Go Digital Special Tim O’Reilly Podcast

Tim describes his joy of being at the BBC

Quoted from a internal email sent to quite a few people in the BBC World Service after Tim's invite to the BBC and his interview on Go Digital

Last week we delivered an extra edition of Go Digital through it's podcast stream, and the email response it's generated has been huge! In our last programme we featured an interview with CEO of O'Reilly Publishing and Open Source guru Tim O'Reilly and we decided to put out a tidied up 'full length' interview (17 mins) in addition to the main programme.

The response has been overwhelming, and over the weekend the programme has received around 10 times it's normal weekly email bag, without exception every response in favour of the extra content.

This demonstrates one of the real benefits of the podcast medium, that instead of simply regurgitating radio programmes for Podcast, being able to deliver something different that adds value to our regular broadcasts is something I think our audience will really appreciate.

Well this pretty amazing would you not say? I knew Tim Oreilly was a great speaker but 10x the usual response asking for the longer version or saying how great the interview was. This strikes me as a really compeling reason why podcasts work. There simply not bound to the time limits of radio and they can be super niche or serve the longtail. Actually a few of the emails outlines this perfectly.

Cameron Walker wrote,

Instead of setting the shows up to a set time, like in what your used to on Radio and TV. Podcasts can be from half an hour to an hour to 1.5hrs

Jean-Pierre Morissette from Montreal wrote,

Thank you so much for this idea. The content of this interview was so good that it was a real gift to be able to listen to it all. I call these significant moments.I opens new perspectives, new ways of looking at the world around us to listen to comments like these.

Comment from John Barton in the UK,

Just listened to the exteneded session with Tim O'Reilly.Great use of the technology. The ability to allow the speaker to extend beyond the normal programme time boundary and really get into his topic was well worth the effort. As I use a podcast agregator I got the feed automatically and was able to enjoy this bonus session without any additional work on my part. Looking forward to other extended sessions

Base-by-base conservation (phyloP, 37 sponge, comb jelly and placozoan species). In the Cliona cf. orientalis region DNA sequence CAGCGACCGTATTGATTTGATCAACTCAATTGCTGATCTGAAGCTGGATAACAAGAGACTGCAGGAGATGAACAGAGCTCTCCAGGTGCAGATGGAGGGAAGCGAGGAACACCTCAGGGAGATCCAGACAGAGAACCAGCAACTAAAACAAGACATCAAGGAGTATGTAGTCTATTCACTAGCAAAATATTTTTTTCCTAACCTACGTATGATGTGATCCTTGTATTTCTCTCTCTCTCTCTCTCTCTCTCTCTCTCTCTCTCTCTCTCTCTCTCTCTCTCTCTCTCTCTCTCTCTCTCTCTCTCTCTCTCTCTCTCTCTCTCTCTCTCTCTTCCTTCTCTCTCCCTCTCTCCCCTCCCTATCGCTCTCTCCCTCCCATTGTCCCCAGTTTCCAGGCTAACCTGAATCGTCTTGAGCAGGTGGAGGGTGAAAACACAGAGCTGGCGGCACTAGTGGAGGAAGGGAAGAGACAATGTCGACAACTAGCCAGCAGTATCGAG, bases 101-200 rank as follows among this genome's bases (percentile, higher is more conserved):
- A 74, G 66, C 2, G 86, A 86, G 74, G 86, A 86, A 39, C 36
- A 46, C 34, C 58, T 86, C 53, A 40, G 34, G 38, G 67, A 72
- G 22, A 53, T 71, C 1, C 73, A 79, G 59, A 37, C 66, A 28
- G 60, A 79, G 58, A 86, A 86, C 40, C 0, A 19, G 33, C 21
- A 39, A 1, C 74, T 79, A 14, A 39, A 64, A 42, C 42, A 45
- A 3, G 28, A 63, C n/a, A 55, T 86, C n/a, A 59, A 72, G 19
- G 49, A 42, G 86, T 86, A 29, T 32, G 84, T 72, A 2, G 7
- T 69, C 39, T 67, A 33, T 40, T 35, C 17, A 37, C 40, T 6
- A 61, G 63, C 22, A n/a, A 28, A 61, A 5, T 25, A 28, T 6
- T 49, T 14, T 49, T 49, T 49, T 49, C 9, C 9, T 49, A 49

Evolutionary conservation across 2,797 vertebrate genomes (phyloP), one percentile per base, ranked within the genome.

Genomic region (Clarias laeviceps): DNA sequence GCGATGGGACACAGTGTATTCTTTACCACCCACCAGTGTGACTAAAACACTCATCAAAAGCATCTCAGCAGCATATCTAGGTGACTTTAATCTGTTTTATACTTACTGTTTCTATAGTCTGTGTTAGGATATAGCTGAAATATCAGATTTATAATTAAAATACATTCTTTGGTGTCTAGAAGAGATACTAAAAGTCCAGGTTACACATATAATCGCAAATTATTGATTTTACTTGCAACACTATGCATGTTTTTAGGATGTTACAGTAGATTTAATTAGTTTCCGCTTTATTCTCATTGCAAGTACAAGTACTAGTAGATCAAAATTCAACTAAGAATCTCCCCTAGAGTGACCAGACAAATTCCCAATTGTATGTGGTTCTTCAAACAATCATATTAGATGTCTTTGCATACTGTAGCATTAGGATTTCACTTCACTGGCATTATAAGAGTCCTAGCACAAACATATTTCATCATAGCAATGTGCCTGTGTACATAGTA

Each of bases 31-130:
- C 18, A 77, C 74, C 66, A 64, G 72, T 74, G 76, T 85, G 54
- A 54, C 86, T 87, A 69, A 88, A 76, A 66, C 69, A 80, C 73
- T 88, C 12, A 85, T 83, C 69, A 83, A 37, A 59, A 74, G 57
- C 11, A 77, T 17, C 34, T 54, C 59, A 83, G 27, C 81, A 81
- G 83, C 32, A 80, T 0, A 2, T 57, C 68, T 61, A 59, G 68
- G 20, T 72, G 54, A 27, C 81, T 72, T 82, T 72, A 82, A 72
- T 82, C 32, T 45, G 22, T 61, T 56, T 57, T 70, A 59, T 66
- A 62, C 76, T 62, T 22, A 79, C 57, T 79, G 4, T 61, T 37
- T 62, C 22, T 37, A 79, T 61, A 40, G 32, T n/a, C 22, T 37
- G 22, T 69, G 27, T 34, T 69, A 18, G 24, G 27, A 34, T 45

Jim Puls from Chicago wrote

Well, I very much enjoyed your interview with Tim OReilly. I found myself stopping the podcast from time to time and backing it up to take some notes. A few months ago I didnt know what a podcast was, and now I find it enriches my life greatly. Its Saturday afternoon in Chicago, and Ive done my chores, and its time to listen to some radio … what I want when I want it. Just before Go Digital I listened to Ockhams Razor from Australia

and added in a email to myself.

As I noted in my email, you and your colleagues are carrying on in the long tradition of informing us all, and deserve our thanks for doing that.

Edwin Boatswain sums the podcast up nicely with,

Thanks for the extra content. It was a nice surpise when this turned up in the feed. I think the edited version of the interview captured his thoughts well, but it was good to hear the whole piece.

NerdTV from PBS do a simlar thing already. They produce 3 different cuts of the same interview. I download the entire show and listen to it while working but now and then glance over at the video running on my laptop. But I have never downloaded the nerdy or juicy parts cuts, i guess its not a big deal when I can simply jump around with the slider myself. Obviously the entire show isnt for everyone and a juicy cut would make a lot more sense if your only generally interested. I wonder how many people listen/watch each version?

Like one of the emails said,

While it's understandable that you have to edit down a given interview to fit into a time slot, it seems like a real shame to have whatever was left on the (virtual) cutting room floor to disappear forever. Personally, I'd very much like to see such material made available in the future (where it's deemed to be of sufficient interest/quality, of course).

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Author: Ianforrester

Senior firestarter at BBC R&D, emergent technology expert and serial social geek event organiser.